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Manchin draws red line in infrastructure talks

The Hill logo The Hill 7/13/2021 Jordain Carney
Joe Manchin, Cindy Daniel are posing for a picture: Sen. Joe Manchin (D-W.Va.) speaks to reporters as he leaves a bipartisan meeting to discuss an infrastructure deal on June 21 © Greg Nash Sen. Joe Manchin (D-W.Va.) speaks to reporters as he leaves a bipartisan meeting to discuss an infrastructure deal on June 21

Sen. Joe Manchin (D-W.Va.) warned on Tuesday that he wants both a bipartisan infrastructure bill and a separate Democratic-only bill to be fully paid for.

"I think everything should be paid for. We've put enough free money out," Manchin told reporters.

Manchin's demand, if he sticks to it, could create real problems in Democratic negotiations.

The party in a matter of weeks is seeking to exercise a complicated legislative goal of winning Senate approval of both a bipartisan infrastructure measure opposed by many progressives and a budget resolution that will tee up a larger Democratic bill filled with spending priorities. The latter bill will not win any GOP support and will need to pass with just Democratic votes, including Manchin's.

A group of 22 senators, including Manchin, agreed to a framework for a bipartisan infrastructure deal that would spend $1.2 trillion over eight years. But there are concerns among Republicans that the bill isn't fully paid for, threatening GOP support for it.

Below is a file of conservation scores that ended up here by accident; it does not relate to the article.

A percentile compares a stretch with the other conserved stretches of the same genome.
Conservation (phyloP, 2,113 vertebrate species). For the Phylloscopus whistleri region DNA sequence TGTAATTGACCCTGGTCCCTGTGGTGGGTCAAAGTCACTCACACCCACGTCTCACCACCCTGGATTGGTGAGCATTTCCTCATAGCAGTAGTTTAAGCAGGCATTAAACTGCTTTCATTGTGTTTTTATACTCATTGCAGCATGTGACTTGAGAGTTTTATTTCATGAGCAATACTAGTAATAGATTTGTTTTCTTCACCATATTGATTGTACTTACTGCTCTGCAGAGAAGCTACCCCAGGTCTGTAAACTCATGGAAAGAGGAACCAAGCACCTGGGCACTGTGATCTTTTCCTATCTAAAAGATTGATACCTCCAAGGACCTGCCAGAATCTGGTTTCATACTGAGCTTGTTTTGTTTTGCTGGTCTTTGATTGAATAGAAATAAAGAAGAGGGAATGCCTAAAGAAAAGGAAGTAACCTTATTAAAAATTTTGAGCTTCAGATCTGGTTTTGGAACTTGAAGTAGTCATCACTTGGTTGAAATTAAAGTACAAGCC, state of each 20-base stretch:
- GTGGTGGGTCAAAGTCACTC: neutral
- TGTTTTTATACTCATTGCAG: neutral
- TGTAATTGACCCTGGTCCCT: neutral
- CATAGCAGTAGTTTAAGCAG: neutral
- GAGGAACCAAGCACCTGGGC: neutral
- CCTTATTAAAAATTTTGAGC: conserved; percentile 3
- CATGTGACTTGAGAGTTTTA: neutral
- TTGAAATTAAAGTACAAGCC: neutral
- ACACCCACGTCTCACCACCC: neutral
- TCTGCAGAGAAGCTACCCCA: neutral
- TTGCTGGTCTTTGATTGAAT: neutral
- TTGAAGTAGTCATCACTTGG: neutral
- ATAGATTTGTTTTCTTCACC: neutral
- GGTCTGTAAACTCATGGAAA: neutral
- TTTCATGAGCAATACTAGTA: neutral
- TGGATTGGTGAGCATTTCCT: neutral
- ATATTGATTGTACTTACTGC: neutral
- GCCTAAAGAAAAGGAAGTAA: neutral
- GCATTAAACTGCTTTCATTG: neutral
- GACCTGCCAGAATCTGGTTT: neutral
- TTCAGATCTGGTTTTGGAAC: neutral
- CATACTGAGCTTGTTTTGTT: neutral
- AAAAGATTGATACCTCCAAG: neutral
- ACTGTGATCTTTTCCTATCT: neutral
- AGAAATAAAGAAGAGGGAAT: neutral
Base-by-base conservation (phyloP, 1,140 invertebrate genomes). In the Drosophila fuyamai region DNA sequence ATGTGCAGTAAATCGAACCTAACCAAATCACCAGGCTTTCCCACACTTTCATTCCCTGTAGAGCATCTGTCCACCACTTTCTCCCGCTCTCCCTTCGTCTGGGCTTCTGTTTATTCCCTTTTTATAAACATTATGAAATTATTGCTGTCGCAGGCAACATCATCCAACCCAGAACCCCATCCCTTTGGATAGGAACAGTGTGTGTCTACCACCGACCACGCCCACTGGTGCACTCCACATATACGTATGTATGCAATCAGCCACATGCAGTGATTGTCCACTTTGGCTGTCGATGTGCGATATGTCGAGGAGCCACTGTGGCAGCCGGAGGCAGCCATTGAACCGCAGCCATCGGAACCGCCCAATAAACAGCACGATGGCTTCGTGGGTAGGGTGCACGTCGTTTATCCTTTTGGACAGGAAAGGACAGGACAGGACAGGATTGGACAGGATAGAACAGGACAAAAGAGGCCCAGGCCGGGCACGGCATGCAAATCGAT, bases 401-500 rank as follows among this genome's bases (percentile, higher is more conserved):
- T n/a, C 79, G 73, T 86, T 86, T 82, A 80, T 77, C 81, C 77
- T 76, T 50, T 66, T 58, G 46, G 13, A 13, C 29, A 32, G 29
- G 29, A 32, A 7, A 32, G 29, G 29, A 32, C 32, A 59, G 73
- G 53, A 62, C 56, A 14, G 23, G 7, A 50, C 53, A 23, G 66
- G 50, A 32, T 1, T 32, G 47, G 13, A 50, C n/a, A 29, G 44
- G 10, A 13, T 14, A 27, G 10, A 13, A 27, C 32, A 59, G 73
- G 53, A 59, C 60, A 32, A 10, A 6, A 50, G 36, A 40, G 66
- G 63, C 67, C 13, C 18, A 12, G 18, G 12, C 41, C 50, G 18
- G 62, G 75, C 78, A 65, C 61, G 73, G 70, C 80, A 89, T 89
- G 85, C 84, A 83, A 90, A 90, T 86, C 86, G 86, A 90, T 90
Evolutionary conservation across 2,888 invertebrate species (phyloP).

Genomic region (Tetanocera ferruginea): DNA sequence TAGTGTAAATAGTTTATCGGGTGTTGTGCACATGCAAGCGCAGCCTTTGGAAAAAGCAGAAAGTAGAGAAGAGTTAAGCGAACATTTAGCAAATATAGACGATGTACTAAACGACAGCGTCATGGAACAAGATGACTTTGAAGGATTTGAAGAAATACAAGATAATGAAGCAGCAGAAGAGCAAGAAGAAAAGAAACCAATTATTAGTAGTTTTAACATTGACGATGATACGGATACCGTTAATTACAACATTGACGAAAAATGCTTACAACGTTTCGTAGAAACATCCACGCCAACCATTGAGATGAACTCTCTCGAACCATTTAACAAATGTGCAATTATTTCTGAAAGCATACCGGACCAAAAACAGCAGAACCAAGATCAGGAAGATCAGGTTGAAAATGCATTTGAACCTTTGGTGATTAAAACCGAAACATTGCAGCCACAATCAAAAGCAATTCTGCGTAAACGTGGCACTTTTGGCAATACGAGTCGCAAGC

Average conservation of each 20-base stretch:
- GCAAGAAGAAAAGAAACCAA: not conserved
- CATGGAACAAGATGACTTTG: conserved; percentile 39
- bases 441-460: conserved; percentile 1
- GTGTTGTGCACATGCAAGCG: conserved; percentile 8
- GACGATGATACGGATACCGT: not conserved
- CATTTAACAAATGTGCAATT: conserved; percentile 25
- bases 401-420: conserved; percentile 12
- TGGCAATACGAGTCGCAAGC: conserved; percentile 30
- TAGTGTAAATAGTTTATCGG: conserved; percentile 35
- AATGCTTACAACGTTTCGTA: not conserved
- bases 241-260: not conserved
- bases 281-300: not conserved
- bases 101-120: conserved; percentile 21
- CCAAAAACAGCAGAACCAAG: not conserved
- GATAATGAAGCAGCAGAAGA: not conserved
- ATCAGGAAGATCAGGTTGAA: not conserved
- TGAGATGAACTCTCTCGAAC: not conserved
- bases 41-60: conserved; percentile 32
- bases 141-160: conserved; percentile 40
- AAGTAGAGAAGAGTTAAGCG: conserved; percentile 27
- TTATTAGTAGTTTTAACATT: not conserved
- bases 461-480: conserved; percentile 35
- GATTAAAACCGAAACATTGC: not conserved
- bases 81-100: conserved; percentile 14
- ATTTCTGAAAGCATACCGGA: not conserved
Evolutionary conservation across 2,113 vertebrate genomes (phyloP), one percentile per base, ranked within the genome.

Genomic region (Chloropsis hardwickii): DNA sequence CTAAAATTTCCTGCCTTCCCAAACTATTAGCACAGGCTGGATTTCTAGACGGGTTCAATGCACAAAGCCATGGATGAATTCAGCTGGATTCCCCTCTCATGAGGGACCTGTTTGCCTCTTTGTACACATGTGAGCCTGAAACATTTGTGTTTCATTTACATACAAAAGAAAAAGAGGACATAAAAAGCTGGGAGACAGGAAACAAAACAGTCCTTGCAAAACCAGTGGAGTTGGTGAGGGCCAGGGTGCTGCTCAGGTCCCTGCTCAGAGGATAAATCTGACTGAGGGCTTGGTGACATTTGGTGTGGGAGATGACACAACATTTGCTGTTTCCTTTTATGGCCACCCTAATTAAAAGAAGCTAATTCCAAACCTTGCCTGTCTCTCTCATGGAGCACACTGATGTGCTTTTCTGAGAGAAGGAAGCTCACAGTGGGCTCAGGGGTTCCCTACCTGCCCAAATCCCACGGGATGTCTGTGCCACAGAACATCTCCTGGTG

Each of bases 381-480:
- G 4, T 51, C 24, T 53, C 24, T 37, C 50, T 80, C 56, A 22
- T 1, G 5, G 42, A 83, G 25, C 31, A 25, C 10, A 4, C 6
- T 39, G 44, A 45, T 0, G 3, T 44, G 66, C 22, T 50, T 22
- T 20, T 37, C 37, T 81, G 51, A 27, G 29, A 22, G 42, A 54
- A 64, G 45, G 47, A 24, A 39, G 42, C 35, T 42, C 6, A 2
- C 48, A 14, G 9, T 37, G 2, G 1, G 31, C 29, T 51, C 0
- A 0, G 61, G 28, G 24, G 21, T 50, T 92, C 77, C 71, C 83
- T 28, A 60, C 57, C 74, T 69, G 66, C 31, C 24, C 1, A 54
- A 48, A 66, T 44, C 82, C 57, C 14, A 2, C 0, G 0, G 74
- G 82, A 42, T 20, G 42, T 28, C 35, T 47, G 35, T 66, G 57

Republican negotiators in the group have warned that the Congressional Budget Office (CBO) could lowball the amount of revenue the proposal will raise.

"I know there are some things that we're relying on as pay-fors that will probably not receive a CBO score but nonetheless are real," Sen. Mitt Romney (R-Utah) told reporters.

Meanwhile, Democrats are trying to agree to a price tag for their larger bill.

In order to pass the reconciliation bill, Democrats will have to have total unity from all 50 of their members for a budget resolution, which would include the top-line figure and instructions for the Democratic-only bill, and the subsequent infrastructure bill itself. The measure under Senate rules cannot be filibustered, meaning the GOP can't block it.

Democrats have yet to agree on a top-line figure. Senate Majority Leader Charles Schumer (D-N.Y.) met with Democrats on the Senate Budget Committee on Monday night but didn't get an agreement. They'll meet again on Tuesday night.

Senate Budget Committee Chairman Bernie Sanders (I-Vt.) has thrown out $6 trillion, paying for roughly half, as where he would like to go on the Democratic-only bill.

Sen. Mark Warner (D-Va.), a member of the panel, has suggested he's closer to roughly $4 trillion.

Manchin has acknowledged that a Democratic-only bill is "inevitable" but hasn't committed to a specific top-line figure. He's warned, though, that he doesn't want to go as high as Sanders.

"I want to make sure we pay for it. I do not want to add more debt on. So if that's $1 trillion or $1.5 trillion or $2 trillion, whatever that comes out to be over a 10 year period, that's what I would be voting for," Manchin told ABC News last month.


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